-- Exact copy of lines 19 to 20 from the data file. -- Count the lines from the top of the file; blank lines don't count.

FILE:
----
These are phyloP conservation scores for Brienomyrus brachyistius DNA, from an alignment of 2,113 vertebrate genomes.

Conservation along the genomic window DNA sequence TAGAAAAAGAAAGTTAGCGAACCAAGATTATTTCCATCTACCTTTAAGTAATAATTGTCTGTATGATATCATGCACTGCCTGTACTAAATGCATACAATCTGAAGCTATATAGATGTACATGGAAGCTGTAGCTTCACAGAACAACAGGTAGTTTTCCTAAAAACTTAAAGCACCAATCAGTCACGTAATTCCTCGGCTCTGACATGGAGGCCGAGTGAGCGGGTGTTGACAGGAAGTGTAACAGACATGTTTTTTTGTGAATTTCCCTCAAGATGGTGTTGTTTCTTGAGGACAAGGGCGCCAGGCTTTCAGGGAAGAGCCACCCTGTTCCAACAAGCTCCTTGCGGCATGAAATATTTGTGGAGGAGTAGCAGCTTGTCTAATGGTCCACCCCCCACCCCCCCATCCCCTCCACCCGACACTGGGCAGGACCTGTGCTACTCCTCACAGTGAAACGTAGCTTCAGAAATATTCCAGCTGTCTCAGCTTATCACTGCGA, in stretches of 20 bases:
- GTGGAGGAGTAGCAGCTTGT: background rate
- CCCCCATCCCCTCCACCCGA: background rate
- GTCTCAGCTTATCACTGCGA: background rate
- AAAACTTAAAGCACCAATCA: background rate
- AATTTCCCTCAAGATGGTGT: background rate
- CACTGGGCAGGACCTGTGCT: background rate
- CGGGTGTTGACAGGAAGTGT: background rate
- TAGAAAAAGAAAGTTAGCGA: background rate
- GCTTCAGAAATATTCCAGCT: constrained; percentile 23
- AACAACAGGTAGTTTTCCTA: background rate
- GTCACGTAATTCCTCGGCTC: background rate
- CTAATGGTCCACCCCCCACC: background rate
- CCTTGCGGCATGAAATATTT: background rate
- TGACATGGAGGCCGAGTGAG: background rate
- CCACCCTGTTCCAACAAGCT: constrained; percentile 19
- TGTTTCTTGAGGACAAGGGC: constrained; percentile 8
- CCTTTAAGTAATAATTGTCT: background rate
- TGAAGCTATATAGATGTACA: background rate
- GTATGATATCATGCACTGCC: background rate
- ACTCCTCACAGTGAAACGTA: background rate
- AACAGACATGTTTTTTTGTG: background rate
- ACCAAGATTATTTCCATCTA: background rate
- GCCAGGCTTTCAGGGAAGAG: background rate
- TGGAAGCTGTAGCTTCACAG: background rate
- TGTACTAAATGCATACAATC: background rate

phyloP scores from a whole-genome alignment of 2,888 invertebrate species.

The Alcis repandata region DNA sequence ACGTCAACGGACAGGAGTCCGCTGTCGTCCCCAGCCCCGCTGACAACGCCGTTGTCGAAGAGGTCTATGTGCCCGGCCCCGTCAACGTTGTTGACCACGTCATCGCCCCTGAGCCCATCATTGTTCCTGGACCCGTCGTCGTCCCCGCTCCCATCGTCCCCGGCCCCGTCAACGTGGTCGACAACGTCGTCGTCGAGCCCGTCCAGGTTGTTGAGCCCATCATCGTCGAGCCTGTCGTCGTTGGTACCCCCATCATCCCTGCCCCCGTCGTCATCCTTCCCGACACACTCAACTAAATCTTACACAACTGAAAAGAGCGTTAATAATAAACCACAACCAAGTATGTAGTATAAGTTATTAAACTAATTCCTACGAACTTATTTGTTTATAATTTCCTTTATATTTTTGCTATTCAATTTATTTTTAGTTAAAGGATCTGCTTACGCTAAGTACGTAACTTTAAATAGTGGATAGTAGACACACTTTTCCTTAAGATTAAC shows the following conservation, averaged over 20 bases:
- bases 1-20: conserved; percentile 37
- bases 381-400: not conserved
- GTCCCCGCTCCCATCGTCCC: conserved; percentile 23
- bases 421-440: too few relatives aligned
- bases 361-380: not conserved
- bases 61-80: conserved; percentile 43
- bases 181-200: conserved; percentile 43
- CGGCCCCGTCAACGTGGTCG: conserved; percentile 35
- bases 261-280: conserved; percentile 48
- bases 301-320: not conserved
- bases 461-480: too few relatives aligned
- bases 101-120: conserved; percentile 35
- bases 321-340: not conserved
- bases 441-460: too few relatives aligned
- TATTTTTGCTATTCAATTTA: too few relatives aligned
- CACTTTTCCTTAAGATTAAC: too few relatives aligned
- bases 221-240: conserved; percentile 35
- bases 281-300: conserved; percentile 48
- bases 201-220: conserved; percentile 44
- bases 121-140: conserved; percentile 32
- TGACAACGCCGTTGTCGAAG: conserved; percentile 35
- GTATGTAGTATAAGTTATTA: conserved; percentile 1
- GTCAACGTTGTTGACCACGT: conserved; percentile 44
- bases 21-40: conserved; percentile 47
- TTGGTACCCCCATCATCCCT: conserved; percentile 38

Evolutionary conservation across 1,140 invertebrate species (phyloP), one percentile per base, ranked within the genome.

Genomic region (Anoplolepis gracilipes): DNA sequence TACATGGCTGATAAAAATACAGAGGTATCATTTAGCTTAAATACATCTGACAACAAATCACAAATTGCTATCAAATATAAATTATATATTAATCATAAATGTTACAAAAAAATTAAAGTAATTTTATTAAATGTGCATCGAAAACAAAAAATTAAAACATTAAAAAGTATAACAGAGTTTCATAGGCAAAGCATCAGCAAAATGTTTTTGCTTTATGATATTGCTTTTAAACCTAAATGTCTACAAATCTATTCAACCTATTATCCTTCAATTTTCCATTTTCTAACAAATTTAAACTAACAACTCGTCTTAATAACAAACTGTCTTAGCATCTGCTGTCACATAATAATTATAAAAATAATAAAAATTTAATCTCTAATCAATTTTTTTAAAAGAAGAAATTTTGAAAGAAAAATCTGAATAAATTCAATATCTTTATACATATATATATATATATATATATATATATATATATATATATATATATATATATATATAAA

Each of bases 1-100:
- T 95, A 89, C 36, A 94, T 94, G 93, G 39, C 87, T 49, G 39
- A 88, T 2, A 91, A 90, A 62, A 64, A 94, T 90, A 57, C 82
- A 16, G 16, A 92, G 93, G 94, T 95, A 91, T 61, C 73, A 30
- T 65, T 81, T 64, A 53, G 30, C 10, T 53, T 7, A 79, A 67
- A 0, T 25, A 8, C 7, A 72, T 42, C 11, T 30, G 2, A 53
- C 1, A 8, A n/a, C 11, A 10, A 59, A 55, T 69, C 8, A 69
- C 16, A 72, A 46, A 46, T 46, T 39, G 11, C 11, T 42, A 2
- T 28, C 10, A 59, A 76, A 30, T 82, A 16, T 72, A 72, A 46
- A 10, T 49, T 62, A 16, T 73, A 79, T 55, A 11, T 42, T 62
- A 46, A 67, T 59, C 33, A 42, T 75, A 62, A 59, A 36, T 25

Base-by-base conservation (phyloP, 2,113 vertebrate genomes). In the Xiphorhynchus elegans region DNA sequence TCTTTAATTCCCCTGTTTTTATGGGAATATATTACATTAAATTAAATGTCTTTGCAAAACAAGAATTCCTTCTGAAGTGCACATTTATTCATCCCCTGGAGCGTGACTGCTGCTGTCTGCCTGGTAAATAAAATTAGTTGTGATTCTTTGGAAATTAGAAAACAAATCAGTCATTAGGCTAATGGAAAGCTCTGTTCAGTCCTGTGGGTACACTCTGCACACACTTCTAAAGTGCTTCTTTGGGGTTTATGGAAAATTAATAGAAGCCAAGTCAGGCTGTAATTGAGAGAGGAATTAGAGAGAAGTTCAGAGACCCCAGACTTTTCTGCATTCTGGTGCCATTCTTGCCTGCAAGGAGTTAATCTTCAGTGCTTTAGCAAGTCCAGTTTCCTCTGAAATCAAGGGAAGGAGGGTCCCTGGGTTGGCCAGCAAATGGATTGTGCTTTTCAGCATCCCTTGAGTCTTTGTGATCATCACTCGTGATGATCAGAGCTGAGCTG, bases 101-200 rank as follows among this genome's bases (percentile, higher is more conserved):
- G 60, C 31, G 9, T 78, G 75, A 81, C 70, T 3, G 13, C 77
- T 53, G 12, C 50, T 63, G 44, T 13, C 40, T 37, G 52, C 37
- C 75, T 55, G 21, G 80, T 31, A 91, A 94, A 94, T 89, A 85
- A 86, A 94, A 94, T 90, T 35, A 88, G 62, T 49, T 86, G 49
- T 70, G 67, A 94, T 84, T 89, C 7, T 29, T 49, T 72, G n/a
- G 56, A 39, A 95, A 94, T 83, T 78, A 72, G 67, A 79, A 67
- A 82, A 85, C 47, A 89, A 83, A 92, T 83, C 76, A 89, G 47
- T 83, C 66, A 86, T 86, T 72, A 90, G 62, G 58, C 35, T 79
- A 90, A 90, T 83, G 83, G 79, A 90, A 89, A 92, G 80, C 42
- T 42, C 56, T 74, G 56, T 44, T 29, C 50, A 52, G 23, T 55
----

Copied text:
- CCTTTAAGTAATAATTGTCT: background rate
- TGAAGCTATATAGATGTACA: background rate